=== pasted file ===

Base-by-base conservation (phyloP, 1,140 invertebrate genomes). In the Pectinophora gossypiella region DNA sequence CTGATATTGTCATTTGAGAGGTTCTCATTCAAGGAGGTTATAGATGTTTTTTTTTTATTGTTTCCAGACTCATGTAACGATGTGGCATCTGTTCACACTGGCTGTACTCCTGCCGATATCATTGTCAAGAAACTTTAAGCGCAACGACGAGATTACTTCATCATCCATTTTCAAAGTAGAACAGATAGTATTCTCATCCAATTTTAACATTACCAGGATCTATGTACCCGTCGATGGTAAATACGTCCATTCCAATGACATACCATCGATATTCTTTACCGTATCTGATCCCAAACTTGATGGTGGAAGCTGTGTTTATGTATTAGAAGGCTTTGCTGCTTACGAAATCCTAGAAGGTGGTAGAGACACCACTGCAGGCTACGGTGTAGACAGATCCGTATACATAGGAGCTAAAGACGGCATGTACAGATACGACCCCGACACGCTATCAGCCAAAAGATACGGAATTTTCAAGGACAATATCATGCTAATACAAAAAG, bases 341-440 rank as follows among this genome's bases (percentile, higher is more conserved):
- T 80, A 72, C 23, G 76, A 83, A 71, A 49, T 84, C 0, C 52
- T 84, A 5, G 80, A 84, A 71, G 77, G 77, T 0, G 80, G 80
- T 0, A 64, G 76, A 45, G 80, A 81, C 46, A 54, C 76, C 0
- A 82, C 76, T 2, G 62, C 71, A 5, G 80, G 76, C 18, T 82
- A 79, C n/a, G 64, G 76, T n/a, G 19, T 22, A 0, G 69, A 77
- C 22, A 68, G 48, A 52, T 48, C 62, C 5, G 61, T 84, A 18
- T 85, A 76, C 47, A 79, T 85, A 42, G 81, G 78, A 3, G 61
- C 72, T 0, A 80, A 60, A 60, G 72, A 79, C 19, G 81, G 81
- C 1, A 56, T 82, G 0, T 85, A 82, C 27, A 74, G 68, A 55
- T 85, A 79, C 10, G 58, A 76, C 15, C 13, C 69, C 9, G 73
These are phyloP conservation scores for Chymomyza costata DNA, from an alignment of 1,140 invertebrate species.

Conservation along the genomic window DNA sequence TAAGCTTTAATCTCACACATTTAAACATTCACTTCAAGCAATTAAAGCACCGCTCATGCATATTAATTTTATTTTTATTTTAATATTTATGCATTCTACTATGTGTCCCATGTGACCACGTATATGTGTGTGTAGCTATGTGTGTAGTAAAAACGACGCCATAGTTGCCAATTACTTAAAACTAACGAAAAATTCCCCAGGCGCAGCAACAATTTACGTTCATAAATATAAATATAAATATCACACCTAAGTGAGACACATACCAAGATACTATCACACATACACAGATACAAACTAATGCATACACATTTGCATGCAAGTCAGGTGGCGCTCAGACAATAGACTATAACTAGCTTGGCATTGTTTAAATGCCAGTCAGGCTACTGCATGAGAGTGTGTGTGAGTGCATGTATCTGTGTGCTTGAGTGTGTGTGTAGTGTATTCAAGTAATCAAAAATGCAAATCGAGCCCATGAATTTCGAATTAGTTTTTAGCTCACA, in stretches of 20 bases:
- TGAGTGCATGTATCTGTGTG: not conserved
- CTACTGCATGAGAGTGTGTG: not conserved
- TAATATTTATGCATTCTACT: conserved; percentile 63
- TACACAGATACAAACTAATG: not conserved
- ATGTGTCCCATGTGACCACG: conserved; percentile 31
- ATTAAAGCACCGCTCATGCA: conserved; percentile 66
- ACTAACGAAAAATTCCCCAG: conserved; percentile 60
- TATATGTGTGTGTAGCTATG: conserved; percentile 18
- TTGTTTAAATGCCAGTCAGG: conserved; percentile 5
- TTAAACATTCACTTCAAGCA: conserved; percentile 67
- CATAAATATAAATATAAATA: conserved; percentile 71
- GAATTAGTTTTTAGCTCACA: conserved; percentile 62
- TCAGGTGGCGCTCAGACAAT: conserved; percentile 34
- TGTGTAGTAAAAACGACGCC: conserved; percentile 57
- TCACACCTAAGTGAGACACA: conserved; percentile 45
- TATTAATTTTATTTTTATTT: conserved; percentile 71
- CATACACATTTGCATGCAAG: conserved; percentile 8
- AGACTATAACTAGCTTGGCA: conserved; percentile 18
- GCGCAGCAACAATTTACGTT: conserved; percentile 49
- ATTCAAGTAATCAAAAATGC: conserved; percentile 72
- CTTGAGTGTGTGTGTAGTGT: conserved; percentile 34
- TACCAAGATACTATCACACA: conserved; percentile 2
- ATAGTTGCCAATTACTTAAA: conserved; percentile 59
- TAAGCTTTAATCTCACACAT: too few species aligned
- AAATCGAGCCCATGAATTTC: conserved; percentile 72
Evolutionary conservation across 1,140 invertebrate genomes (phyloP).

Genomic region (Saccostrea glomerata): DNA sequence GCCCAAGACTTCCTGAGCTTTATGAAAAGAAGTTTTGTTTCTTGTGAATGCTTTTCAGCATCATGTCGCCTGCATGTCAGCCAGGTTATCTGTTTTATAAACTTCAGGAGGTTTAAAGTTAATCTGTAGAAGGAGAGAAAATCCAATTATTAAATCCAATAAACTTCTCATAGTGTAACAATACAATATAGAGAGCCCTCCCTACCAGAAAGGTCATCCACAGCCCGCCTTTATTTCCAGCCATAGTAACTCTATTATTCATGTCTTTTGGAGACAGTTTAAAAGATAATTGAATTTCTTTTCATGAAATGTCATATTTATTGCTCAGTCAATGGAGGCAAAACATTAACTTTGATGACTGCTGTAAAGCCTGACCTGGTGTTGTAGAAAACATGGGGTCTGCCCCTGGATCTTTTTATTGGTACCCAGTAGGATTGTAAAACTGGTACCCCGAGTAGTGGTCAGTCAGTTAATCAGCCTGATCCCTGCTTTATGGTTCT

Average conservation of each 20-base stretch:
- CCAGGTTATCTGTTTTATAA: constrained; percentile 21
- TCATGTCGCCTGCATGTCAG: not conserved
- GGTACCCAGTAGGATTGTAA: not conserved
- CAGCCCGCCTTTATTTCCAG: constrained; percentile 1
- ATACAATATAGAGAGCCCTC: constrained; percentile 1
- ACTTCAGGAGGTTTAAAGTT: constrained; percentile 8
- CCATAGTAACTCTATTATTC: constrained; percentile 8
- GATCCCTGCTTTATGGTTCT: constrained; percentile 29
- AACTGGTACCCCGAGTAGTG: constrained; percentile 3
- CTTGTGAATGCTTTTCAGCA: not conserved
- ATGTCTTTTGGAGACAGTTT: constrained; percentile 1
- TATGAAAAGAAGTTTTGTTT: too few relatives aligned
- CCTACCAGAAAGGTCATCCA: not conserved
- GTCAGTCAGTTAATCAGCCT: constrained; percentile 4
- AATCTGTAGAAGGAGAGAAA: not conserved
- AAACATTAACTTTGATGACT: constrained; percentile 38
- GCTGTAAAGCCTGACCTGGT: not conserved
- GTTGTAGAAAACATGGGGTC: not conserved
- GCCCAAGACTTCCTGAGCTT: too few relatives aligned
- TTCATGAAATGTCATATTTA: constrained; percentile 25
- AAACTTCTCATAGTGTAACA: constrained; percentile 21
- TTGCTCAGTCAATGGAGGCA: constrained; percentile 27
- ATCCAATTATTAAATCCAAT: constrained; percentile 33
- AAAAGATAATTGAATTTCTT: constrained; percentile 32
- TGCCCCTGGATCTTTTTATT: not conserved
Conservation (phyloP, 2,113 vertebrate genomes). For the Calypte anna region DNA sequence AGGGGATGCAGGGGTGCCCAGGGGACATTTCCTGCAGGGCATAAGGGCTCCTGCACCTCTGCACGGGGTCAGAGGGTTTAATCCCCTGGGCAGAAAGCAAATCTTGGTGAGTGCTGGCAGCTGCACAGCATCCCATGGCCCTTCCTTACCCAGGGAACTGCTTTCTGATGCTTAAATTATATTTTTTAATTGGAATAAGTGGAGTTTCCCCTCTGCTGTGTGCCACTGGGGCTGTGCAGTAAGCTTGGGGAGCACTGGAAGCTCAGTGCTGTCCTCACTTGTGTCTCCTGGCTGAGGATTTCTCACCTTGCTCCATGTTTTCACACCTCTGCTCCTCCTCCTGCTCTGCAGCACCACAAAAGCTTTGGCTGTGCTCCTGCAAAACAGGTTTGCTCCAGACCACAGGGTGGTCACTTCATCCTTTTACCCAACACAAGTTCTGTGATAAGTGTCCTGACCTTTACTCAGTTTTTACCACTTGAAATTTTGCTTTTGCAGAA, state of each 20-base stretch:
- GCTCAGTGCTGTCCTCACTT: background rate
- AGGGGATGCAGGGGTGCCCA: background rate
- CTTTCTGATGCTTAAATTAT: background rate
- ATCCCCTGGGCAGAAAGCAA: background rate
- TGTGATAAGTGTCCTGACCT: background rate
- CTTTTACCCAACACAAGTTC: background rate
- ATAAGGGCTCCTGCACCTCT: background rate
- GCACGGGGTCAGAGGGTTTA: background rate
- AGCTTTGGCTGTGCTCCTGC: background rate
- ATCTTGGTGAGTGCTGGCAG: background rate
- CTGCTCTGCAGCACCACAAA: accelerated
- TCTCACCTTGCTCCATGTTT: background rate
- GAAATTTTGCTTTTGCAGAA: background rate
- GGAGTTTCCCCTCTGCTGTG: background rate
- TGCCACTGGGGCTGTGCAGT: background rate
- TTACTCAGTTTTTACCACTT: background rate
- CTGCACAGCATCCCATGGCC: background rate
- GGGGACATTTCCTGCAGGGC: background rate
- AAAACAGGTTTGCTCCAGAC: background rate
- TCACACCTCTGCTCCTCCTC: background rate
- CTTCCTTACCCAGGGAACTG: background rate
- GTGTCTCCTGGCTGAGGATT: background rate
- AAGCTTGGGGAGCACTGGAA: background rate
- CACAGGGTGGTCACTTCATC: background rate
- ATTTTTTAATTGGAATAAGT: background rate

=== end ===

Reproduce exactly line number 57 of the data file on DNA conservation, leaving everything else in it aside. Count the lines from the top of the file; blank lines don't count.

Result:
- AAACATTAACTTTGATGACT: constrained; percentile 38